The Fire Museum of Maryland has the third largest collection on display of any fire museum in the world. Among its collection are 45 antique fire apparatus, memorabilia, fire-fighting equipment, models, and photographs.
The Fire Museum offers thought-provoking, educational tours, and outreach programs for all ages, birthday parties, engine rides, and special events where visitors can see the apparatus in action. Children can dress up in turnout gear, and climb on a 1938 Mack Engine in the Discovery Room. Among the hands-on activities, they can ring the bell on an engine, run the lights, and pull a hose up into the hose tower, and much more!
Visitors can witness the beauty and power of these innovative machines while appreciating the history and selfless work of our nation’s urban firefighters.
The wheeled collection of the Fire Museum contains more than 40 pieces of apparatus. Included in the collection are an early 1800s hand-drawn engine, numerous horse drawn vehicles, and a wide variety of gasoline powered apparatus. Several pieces on display were used during the Great Baltimore Fire of 1904, some remain in their original horse-drawn state while others have been modified over the years to include engines and other modern upgrades. More info on this and other collections can be obtained through our research center.
Our newest exhibit features a large collection of fire-themed prints and early twentieth-century toys donated as a gift from the McLaughlin Company Insurance Agency of Rockville, Maryland. This collection has been photographed and cataloged and is now open to the public. More info on this and other collections can be obtained through our research center.
A fire alarm sounded several minutes before 11 AM, on Sunday, at the John E. Hurst Building, a wholesale dry goods house which stood on the south side of German Street at Liberty in the heart of Baltimore’s business district. It was followed by a mighty explosion which blew out the walls of the building, scattering burning embers in all directions. The raging Baltimore Fire of February 7, 1904, was underway. Nearly 36 hours later it was finally brought under control. More info on this and other collections can be obtained through our research center.
Covering the period from 1852 to the present, the Fire Alarm Office allows visitors to see, hear, and interact with the technological changes that have occurred in fire communications over the course of more than 150 years. Expanded and improved in 2014, the exhibit is more than twice the size of the previous one and incorporates a fascinating array of technology, many working instruments, period lighting, and furniture. Taking visitors through time from 1870 to the present. More info on this and other collections can be obtained through our research center.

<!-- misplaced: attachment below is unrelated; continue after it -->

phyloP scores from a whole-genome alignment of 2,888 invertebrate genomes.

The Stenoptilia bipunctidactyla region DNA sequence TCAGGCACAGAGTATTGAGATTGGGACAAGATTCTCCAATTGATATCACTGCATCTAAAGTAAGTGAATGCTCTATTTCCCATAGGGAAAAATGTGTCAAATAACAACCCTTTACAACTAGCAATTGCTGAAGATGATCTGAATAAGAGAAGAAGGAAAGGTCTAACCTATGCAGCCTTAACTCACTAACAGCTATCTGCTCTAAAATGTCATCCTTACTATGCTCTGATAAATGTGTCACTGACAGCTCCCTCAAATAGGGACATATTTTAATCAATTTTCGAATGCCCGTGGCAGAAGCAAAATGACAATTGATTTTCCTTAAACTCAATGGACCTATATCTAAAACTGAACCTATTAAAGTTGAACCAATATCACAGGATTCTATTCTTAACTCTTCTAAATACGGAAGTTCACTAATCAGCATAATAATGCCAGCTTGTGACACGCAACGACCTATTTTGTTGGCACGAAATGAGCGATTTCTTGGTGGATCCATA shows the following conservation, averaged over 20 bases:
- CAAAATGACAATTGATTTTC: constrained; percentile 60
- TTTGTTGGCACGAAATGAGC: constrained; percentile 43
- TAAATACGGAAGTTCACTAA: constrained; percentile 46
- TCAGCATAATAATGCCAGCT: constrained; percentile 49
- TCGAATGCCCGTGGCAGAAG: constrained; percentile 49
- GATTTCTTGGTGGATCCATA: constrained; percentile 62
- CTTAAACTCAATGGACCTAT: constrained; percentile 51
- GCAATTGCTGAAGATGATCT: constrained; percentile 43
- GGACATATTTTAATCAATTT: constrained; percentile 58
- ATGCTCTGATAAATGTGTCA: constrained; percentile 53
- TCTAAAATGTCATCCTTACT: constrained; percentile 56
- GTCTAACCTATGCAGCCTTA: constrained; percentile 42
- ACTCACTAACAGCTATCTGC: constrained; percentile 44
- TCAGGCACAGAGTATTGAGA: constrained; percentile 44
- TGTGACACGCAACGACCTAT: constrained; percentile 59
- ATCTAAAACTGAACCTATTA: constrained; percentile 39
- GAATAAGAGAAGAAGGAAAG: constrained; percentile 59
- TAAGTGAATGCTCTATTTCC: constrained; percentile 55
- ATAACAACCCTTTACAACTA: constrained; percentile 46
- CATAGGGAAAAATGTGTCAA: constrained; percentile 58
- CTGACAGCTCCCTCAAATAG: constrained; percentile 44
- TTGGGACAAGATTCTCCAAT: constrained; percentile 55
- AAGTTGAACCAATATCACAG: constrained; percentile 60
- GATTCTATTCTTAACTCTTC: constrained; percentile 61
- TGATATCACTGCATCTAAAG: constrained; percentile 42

The Special Exhibits Room is a multipurpose space that contains our collection of fire-related toys, scale models, and advertising, as well as exhibits on the medical service and fire boats. This is also the room where we host birthday parties, and where caterers can prepare food for larger gatherings. More info on this and other collections can be obtained through our research center.
The Rare Prints Gallery is a rotating exhibit space, which allows the Museum to display various artifacts in a more climate controlled environment. Currently, on display are items from the McLaughlin Collection. More info on this and other collections can be obtained through our research center.
The Discovery Room at the Fire Museum of Maryland is a place where children of all ages are encouraged to engage their imagination. A 1938 Mack fire engine is available to be explored, turnout gear is provided as well including coats, helmets, and boots everything a child-sized firefighter needs. In addition, there are fire related books, toys, and videos provided to educate and entertain.
In 2005, the Museum started the restoration of cast-iron facade elements from Baltimore's Engine Co. #8. The doorway serves as the entry into the 'Life of the Fireman' exhibit. Grants from the 1772 Foundation, Preservation Maryland and significant gifts from private donors have enabled the reconstruction of this facade and a portion of the apparatus floor. More info on this and other collections can be obtained through our research center.
This temporary exhibit looks at the evolution of handheld lighting equipment in the fire service. From candles to flashlights, and their many uses. This collection is assembled from various parts of the museum collection.
NEW Exhibits Coming Soon!
BCFD Mayor Thomas D'Alesandro Jr.
This 1956 fireboat was named after three-term Mayor Thomad D'Alesandro Jr. and serve Baltimore as its frontline boat until 2007 when it was moved to a second line vessel primarily used for training. Eventually, she was sold to a scrapper. Cut off behind the deckhouse and at the waterline, the most iconic part of the boat was saved. We are working to bring this to the museum, but we need your help. Click above to find out more and how you can become a Tommy Partner!